One more thing on success at school. I'm a prof. I love academics. But because I'm also a Christian I really don't care if my children become great in the eyes of the world. I would love my children to follow in my footsteps because I enjoy it and would enjoy discussing my interests with them as they age. But you know what, I would rather them become holy, become good wives and husbands and parents, than financially successful. Liberalism is generally Marxist (dialectical materialist), on the other hand. And, as Marxists, all that matters to liberals (and homosexualists are liberals) is material success. I love truth because it unites me to God. Liberals love truth only insofar as it brings them success, because to a Marxist power alone is the good. The homosexual is driven to prove the truth of his/her life on the basis of its affluence. The Christian looks to God for his vindication, not to men. A liberal believes that you can change truth with enough persistence. They are Marxists. To them power is truth, truth is not power. Thus are they driven to success, success in the sense of attainment of power. And they don't mind reconfiguring standards of 'success' in order to attain power.

Dads Today. Once more.

I was really touched by Carter's article. Please read it. He is not attempting to 'solve' the problem of marriage today. It's impossible to solve as it is. You know my thoughts on marriage by now. I have spent a lot of time wondering about the dad's headship of the family. I've always felt that things would go more smoothly in families if the father were really in charge. I might be mistaken in the sense that if it is the case that our culture is so charged with ideas antithetical to this, that would make it effectively impossible to have this work in the minds of husbands and wives, no matter how counter-cultural they consider themselves.

Added to this problem, the law. But of course, law is a matter of interpretation. You can interpret a document like the Declaration of Independence that decrees that all men are created equal to yet permit slavery, the Charter of Rights and Freedoms such that people who speak their minds re. homosexualism or Nazism should be imprisoned. I've always wondered how it actually came about that according to the law women own the children. Male judges and legislators thought to themselves, "Man, I wouldn't want the kids! Let's make them the woman's property." Is that how it came about? Ceteris paribus, women get to keep the kids, no matter how irrational and difficult she is, no matter how much the husband wants the marriage to work. He has to play according to her rules or he will not see the children. For most of history the opposite has been the case. Now, I know that abuses could work the other way too, that is, if husband owned the kids. Something seems widely out of whack here, though, and I don't know how one would fix it. Marriage, marriage, so many problems, why even bother!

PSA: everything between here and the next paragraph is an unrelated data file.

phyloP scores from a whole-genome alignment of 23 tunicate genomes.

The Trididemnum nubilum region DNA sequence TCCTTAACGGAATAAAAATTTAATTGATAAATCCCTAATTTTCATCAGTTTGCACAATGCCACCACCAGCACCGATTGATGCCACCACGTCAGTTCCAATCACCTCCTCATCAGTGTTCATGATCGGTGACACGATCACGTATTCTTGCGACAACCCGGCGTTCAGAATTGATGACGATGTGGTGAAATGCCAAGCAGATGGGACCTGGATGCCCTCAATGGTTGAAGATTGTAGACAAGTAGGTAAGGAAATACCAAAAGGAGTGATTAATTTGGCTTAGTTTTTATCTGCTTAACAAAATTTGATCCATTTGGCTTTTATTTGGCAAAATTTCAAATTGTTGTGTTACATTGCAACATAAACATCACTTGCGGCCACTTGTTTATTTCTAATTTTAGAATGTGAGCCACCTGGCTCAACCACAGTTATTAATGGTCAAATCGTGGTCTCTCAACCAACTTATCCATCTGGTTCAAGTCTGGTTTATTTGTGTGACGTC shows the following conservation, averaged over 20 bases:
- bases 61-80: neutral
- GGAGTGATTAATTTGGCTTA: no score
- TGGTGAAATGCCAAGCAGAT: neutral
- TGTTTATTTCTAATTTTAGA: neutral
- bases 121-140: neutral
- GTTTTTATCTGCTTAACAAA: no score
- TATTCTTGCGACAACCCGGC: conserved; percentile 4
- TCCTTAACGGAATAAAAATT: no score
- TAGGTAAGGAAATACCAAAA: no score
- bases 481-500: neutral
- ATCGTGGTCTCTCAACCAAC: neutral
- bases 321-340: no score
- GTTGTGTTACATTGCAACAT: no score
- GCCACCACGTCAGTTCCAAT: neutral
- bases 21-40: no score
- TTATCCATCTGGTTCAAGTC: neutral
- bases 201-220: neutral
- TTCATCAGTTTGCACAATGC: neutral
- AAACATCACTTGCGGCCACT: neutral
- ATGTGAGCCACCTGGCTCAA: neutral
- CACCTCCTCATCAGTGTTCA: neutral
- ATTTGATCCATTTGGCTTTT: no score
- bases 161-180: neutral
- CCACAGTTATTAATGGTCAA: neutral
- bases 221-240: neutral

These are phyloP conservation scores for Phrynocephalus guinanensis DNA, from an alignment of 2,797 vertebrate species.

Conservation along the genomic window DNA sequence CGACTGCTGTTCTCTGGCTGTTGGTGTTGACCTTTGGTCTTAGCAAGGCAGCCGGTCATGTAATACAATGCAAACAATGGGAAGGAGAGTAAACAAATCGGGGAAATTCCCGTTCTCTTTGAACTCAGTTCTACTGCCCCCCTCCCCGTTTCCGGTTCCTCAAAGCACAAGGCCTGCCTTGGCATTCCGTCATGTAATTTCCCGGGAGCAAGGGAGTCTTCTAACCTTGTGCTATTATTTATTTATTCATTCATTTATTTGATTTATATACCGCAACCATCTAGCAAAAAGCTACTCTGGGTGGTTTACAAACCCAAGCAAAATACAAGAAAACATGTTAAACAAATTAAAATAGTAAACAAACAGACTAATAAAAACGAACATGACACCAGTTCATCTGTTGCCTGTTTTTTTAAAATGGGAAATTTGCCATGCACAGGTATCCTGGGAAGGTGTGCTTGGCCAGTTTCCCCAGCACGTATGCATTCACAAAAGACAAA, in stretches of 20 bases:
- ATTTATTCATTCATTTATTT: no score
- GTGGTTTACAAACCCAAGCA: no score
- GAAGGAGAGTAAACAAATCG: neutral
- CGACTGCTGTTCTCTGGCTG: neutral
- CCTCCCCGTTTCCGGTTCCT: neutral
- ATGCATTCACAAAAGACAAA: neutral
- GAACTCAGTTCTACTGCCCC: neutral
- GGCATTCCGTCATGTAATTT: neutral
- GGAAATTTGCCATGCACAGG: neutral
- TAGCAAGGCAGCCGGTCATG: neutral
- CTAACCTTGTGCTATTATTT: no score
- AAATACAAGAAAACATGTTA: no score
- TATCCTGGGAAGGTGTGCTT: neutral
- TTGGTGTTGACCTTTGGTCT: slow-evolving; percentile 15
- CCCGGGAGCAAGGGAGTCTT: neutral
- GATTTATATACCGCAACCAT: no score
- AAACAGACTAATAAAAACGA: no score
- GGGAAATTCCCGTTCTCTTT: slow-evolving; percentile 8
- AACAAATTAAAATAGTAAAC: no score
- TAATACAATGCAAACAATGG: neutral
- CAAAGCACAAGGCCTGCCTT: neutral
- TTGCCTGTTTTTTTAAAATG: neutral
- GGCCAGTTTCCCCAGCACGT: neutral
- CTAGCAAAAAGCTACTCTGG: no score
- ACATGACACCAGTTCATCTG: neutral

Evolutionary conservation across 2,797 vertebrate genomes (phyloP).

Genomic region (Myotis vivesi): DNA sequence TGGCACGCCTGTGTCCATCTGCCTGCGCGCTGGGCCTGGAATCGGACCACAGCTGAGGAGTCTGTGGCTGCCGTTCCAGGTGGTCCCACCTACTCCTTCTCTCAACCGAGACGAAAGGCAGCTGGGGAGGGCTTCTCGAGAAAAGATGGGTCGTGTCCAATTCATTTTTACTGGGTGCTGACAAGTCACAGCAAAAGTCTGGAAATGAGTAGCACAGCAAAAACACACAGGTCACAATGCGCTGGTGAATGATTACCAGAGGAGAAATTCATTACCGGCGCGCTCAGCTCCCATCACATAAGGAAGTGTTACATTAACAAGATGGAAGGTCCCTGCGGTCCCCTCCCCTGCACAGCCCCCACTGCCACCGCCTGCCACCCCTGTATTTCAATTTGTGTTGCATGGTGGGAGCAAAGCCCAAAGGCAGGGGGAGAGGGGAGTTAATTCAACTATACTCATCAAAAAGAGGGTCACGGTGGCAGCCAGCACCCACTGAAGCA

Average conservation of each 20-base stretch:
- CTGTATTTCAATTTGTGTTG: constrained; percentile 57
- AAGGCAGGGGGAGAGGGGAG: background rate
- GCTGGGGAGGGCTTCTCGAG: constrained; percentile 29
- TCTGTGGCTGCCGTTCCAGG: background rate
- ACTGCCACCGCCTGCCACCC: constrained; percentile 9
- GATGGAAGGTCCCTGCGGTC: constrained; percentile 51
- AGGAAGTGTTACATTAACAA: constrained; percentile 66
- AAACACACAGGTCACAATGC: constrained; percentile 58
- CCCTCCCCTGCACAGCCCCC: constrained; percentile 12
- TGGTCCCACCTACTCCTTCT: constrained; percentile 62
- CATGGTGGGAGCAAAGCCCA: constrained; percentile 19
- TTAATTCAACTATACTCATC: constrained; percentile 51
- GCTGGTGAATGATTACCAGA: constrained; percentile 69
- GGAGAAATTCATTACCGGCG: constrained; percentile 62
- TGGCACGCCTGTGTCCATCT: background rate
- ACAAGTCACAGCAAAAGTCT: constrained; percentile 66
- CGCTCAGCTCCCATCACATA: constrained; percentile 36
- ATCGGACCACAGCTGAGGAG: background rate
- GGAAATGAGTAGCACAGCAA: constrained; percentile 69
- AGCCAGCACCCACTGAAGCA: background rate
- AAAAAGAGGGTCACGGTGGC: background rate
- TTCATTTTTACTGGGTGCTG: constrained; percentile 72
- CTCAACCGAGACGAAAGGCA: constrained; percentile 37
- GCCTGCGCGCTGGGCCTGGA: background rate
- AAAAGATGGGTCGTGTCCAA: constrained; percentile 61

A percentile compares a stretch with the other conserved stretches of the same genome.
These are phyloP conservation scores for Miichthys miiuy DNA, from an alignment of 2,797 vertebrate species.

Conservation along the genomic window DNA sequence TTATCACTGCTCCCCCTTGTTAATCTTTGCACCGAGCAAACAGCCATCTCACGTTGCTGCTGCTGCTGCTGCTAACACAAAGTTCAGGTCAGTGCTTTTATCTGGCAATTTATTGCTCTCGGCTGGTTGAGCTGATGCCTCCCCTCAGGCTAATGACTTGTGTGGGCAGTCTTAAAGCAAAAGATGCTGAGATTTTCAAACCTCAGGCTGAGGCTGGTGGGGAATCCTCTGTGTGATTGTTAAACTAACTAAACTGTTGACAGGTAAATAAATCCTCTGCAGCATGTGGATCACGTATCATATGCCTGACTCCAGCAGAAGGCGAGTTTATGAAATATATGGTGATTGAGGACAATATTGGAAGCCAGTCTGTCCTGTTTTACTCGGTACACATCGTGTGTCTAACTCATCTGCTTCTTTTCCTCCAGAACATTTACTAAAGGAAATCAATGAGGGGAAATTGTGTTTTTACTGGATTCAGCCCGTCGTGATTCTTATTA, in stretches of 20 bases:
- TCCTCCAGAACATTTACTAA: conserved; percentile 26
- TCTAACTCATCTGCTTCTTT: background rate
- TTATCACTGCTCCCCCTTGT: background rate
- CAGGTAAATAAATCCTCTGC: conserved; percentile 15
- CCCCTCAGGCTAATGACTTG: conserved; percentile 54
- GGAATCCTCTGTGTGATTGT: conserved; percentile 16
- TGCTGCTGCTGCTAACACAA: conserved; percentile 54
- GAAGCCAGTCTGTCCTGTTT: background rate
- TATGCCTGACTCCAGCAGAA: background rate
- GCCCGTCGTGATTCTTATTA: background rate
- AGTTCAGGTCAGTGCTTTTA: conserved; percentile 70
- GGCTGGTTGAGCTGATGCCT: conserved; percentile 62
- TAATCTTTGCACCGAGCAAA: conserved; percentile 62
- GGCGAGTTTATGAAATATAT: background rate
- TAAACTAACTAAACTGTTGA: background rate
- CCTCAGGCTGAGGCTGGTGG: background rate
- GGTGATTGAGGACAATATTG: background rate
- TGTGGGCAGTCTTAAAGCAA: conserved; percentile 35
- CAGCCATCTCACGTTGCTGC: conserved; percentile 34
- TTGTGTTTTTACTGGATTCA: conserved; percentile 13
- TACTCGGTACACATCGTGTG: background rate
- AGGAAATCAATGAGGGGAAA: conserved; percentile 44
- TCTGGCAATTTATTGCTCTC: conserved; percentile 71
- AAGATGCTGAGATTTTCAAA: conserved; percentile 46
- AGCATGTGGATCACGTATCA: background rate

Just kidding. Kind of. One in a million, a good marriage.

It just seems to me that this law of ownership completely upsets the traditional structure of the family. As soon as a husband gets out of line the wife just has to say, do what I want or I'm leaving and taking the kids away. He might not care if such an absurdly irrational person like her leaves, but his kids have never treated him so cruelly, and he fears to loose them, so he obeys her. Is there not something unnatural in this? Why has this come about, really? Because men don't really care about their kids, because people just take it for granted that mothers are better with kids than fathers, or because women's jobs have been traditionally to look after the children? I suppose the second and third are more likely, but why does this have such force in law? It certainly biases the system in favour of the women, and makes it such that she has little obligation to try harder to make the marriage work. I have heard it said many times that children should be with their mothers. I reply, with Mr. Carter, no, they should be with their parents, and I find it antithetical to this the way the law considers the children hers. Many complain about the no-fault divorce. I haven't really thought that much about it, but I guess what I'm speaking of here is part and parcel of it.


  1. Ever since Carl was born eight months ago I have been keenly aware of how necessary his father is. His instinctive impulse to guide, protect, and provide for us, in ways big and small, has given me the space I need in which to be nurturing, gentle, tender. Of course my husband is gentle in his own way, as I am strong in mine, but it's a question of emphasis. Without his presence I wouldn't be free to be as womanly in my motherhood as I am. I so appreciate that freedom.

  2. How do you reply to something intuitively obvious?